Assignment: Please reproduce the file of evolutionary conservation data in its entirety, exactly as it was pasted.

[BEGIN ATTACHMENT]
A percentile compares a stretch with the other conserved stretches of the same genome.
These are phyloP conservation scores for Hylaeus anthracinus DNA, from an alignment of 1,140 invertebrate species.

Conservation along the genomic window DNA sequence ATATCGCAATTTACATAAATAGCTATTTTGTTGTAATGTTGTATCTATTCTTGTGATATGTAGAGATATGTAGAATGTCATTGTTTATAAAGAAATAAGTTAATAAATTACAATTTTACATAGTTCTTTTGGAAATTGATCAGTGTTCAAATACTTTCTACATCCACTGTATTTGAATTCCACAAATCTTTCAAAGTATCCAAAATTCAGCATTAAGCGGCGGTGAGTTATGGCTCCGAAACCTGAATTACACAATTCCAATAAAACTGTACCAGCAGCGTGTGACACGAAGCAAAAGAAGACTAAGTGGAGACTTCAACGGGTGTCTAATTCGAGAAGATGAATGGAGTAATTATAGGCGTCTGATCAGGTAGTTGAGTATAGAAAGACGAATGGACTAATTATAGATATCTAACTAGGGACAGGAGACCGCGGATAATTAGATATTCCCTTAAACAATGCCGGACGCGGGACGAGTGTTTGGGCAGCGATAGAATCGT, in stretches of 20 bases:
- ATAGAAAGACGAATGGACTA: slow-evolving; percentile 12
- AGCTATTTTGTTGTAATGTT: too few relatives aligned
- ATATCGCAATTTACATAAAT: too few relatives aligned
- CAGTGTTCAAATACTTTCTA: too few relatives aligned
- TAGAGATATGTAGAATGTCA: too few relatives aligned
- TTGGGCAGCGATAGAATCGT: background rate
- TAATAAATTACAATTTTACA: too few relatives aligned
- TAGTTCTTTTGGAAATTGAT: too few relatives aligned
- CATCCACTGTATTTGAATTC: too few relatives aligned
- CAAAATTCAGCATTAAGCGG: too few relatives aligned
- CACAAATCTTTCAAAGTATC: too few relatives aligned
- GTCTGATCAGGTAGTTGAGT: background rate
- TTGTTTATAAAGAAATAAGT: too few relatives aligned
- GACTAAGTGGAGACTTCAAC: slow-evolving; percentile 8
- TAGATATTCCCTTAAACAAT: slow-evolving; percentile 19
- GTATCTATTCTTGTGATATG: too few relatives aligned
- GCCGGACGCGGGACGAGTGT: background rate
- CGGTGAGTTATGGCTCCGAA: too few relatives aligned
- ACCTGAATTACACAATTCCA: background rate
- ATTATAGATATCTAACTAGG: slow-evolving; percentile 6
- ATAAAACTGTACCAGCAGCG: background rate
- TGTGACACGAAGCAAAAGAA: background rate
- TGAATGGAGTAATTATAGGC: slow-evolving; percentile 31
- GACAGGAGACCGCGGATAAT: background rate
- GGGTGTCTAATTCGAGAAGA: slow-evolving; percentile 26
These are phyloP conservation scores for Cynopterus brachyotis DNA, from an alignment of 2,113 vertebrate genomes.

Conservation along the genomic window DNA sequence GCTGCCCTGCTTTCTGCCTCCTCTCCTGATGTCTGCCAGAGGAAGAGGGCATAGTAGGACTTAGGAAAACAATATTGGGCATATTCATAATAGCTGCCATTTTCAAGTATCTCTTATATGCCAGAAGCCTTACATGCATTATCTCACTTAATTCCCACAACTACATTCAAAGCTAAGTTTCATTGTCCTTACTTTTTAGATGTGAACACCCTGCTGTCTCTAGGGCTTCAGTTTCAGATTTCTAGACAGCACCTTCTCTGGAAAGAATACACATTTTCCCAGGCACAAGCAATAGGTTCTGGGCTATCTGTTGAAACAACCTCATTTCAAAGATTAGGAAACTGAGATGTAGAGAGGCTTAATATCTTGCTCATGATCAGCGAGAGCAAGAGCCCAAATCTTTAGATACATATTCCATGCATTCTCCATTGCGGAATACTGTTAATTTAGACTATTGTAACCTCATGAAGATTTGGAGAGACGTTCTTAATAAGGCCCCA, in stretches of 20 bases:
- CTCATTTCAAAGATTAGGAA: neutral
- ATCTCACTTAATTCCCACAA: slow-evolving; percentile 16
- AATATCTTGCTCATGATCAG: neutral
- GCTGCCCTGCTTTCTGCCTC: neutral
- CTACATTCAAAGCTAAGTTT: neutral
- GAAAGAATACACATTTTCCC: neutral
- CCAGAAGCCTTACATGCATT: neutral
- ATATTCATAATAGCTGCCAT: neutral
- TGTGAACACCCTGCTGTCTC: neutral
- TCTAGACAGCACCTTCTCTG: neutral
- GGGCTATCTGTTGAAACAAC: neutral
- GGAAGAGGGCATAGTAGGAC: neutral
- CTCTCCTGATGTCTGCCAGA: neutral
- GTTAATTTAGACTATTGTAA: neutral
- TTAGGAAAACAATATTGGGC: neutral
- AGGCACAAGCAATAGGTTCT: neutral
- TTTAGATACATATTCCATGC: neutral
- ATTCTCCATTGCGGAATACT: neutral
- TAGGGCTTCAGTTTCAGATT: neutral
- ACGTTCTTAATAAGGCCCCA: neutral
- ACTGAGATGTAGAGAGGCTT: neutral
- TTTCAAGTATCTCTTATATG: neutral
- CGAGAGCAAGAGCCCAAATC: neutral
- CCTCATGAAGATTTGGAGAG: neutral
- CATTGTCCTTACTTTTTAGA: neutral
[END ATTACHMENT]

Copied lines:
A percentile compares a stretch with the other conserved stretches of the same genome.
These are phyloP conservation scores for Hylaeus anthracinus DNA, from an alignment of 1,140 invertebrate species.

Conservation along the genomic window DNA sequence ATATCGCAATTTACATAAATAGCTATTTTGTTGTAATGTTGTATCTATTCTTGTGATATGTAGAGATATGTAGAATGTCATTGTTTATAAAGAAATAAGTTAATAAATTACAATTTTACATAGTTCTTTTGGAAATTGATCAGTGTTCAAATACTTTCTACATCCACTGTATTTGAATTCCACAAATCTTTCAAAGTATCCAAAATTCAGCATTAAGCGGCGGTGAGTTATGGCTCCGAAACCTGAATTACACAATTCCAATAAAACTGTACCAGCAGCGTGTGACACGAAGCAAAAGAAGACTAAGTGGAGACTTCAACGGGTGTCTAATTCGAGAAGATGAATGGAGTAATTATAGGCGTCTGATCAGGTAGTTGAGTATAGAAAGACGAATGGACTAATTATAGATATCTAACTAGGGACAGGAGACCGCGGATAATTAGATATTCCCTTAAACAATGCCGGACGCGGGACGAGTGTTTGGGCAGCGATAGAATCGT, in stretches of 20 bases:
- ATAGAAAGACGAATGGACTA: slow-evolving; percentile 12
- AGCTATTTTGTTGTAATGTT: too few relatives aligned
- ATATCGCAATTTACATAAAT: too few relatives aligned
- CAGTGTTCAAATACTTTCTA: too few relatives aligned
- TAGAGATATGTAGAATGTCA: too few relatives aligned
- TTGGGCAGCGATAGAATCGT: background rate
- TAATAAATTACAATTTTACA: too few relatives aligned
- TAGTTCTTTTGGAAATTGAT: too few relatives aligned
- CATCCACTGTATTTGAATTC: too few relatives aligned
- CAAAATTCAGCATTAAGCGG: too few relatives aligned
- CACAAATCTTTCAAAGTATC: too few relatives aligned
- GTCTGATCAGGTAGTTGAGT: background rate
- TTGTTTATAAAGAAATAAGT: too few relatives aligned
- GACTAAGTGGAGACTTCAAC: slow-evolving; percentile 8
- TAGATATTCCCTTAAACAAT: slow-evolving; percentile 19
- GTATCTATTCTTGTGATATG: too few relatives aligned
- GCCGGACGCGGGACGAGTGT: background rate
- CGGTGAGTTATGGCTCCGAA: too few relatives aligned
- ACCTGAATTACACAATTCCA: background rate
- ATTATAGATATCTAACTAGG: slow-evolving; percentile 6
- ATAAAACTGTACCAGCAGCG: background rate
- TGTGACACGAAGCAAAAGAA: background rate
- TGAATGGAGTAATTATAGGC: slow-evolving; percentile 31
- GACAGGAGACCGCGGATAAT: background rate
- GGGTGTCTAATTCGAGAAGA: slow-evolving; percentile 26
These are phyloP conservation scores for Cynopterus brachyotis DNA, from an alignment of 2,113 vertebrate genomes.

Conservation along the genomic window DNA sequence GCTGCCCTGCTTTCTGCCTCCTCTCCTGATGTCTGCCAGAGGAAGAGGGCATAGTAGGACTTAGGAAAACAATATTGGGCATATTCATAATAGCTGCCATTTTCAAGTATCTCTTATATGCCAGAAGCCTTACATGCATTATCTCACTTAATTCCCACAACTACATTCAAAGCTAAGTTTCATTGTCCTTACTTTTTAGATGTGAACACCCTGCTGTCTCTAGGGCTTCAGTTTCAGATTTCTAGACAGCACCTTCTCTGGAAAGAATACACATTTTCCCAGGCACAAGCAATAGGTTCTGGGCTATCTGTTGAAACAACCTCATTTCAAAGATTAGGAAACTGAGATGTAGAGAGGCTTAATATCTTGCTCATGATCAGCGAGAGCAAGAGCCCAAATCTTTAGATACATATTCCATGCATTCTCCATTGCGGAATACTGTTAATTTAGACTATTGTAACCTCATGAAGATTTGGAGAGACGTTCTTAATAAGGCCCCA, in stretches of 20 bases:
- CTCATTTCAAAGATTAGGAA: neutral
- ATCTCACTTAATTCCCACAA: slow-evolving; percentile 16
- AATATCTTGCTCATGATCAG: neutral
- GCTGCCCTGCTTTCTGCCTC: neutral
- CTACATTCAAAGCTAAGTTT: neutral
- GAAAGAATACACATTTTCCC: neutral
- CCAGAAGCCTTACATGCATT: neutral
- ATATTCATAATAGCTGCCAT: neutral
- TGTGAACACCCTGCTGTCTC: neutral
- TCTAGACAGCACCTTCTCTG: neutral
- GGGCTATCTGTTGAAACAAC: neutral
- GGAAGAGGGCATAGTAGGAC: neutral
- CTCTCCTGATGTCTGCCAGA: neutral
- GTTAATTTAGACTATTGTAA: neutral
- TTAGGAAAACAATATTGGGC: neutral
- AGGCACAAGCAATAGGTTCT: neutral
- TTTAGATACATATTCCATGC: neutral
- ATTCTCCATTGCGGAATACT: neutral
- TAGGGCTTCAGTTTCAGATT: neutral
- ACGTTCTTAATAAGGCCCCA: neutral
- ACTGAGATGTAGAGAGGCTT: neutral
- TTTCAAGTATCTCTTATATG: neutral
- CGAGAGCAAGAGCCCAAATC: neutral
- CCTCATGAAGATTTGGAGAG: neutral
- CATTGTCCTTACTTTTTAGA: neutral